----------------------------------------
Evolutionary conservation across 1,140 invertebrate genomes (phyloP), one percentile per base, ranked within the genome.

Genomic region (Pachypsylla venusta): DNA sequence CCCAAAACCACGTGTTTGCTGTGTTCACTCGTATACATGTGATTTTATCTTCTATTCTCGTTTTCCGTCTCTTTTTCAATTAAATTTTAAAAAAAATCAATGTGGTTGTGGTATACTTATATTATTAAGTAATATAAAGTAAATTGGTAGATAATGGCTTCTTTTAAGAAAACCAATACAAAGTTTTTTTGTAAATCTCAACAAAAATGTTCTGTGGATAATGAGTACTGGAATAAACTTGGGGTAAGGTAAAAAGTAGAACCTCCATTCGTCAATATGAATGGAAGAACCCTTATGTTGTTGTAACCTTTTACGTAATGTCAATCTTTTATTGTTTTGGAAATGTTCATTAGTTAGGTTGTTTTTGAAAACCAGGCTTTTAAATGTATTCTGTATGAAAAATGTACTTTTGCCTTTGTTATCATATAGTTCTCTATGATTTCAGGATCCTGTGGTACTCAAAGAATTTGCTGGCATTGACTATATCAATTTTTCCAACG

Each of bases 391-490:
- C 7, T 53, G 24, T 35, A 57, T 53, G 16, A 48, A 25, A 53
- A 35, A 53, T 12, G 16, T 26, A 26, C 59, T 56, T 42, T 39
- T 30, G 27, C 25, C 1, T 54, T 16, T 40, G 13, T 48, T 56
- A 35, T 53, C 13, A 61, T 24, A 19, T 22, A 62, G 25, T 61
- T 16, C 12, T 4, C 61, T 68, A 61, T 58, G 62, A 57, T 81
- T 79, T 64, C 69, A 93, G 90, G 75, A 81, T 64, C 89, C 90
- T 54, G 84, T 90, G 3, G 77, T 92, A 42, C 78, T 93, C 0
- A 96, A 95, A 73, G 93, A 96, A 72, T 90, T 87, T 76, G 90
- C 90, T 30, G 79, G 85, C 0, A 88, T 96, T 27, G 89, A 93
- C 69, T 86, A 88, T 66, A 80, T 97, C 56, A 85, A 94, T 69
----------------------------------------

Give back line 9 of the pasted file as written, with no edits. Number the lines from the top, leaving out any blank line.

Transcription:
- T 79, T 64, C 69, A 93, G 90, G 75, A 81, T 64, C 89, C 90